We thank associate Prof. Tao Zeng, Dr. Hao Dai, and Dr. Shutao He for useful comments on the manuscript. This work is supported by the National Key Research and Development Program of China (2017YFA0505500 to L.C., 2017YFC0909502 to J.Z.); the Strategic Priority Research Program of the Chinese Academy of Sciences (XDB38040400 to L.C.); National Science Foundation of China (31771476, 31930022, and 12026608 to L.C., 61602460 and 11701379 to J.Z.); Shanghai Municipal Science and Technology Major Project (2017SHZDZX01 to L.C.); National Science and Technology Major Project of China (2017ZX10103009 to Z.Y.); Emergency Project of Shanghai Science and Technology Committee (20411950103 to Z.Y.); National Postdoctoral Program for Innovative Talent (BX20180331 to J.K.); and China Postdoctoral Science Foundation (2018M642018 to J.K.).

## Author information

Authors

### Contributions

L.C. and J.Z. designed the study. Z.Y. and J.Z. designed the experiments. J.Z. analyzed data. Y.Z. performed the experiments of viral replication. J.Z., Z.Y., and J.-Y.K. designed the figures. S.C. repeated and checked the experiments of viral replication. B.H. checked the computational analyses. J.Z. and Z.Y. wrote the manuscript. Y.H., M.-F.L., L. Lu, and L. Li polished the manuscript. All authors participated in result interpretation and discussion.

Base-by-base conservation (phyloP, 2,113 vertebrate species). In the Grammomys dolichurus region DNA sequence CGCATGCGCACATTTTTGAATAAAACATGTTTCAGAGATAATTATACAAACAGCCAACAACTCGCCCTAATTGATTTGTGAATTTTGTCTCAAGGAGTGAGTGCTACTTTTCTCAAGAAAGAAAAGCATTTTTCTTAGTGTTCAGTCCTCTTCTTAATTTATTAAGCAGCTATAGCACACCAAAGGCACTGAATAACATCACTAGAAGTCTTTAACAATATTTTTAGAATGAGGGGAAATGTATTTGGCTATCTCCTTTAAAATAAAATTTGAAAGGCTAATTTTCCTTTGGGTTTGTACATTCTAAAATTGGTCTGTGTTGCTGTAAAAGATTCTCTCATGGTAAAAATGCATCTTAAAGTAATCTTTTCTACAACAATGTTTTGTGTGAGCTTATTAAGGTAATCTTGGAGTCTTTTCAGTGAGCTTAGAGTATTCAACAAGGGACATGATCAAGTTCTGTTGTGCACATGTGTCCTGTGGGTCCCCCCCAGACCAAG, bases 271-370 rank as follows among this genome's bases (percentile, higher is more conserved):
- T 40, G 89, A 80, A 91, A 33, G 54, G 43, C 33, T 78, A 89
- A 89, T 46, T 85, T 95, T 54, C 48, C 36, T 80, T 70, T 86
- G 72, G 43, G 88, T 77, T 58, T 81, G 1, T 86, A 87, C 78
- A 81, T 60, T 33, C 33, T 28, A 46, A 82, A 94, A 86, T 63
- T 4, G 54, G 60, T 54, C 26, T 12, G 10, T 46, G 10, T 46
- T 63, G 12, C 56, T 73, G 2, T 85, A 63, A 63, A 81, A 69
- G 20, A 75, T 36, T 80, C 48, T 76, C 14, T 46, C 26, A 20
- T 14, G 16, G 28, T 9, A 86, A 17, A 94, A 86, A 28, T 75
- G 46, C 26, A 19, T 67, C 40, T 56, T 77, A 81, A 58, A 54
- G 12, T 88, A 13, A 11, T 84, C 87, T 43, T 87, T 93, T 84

### Corresponding authors

Correspondence to Zhigang Yi or Luonan Chen.

## Ethics declarations

### Conflict of interest

The authors declare no competing interests.

Publisher’s note Springer Nature remains neutral with regard to jurisdictional claims in published maps and institutional affiliations.

## Rights and permissions

Reprints and Permissions

Zhang, J., Zhang, Y., Kang, JY. et al. Potential transmission chains of variant B.1.1.7 and co-mutations of SARS-CoV-2. Cell Discov 7, 44 (2021). https://doi.org/10.1038/s41421-021-00282-1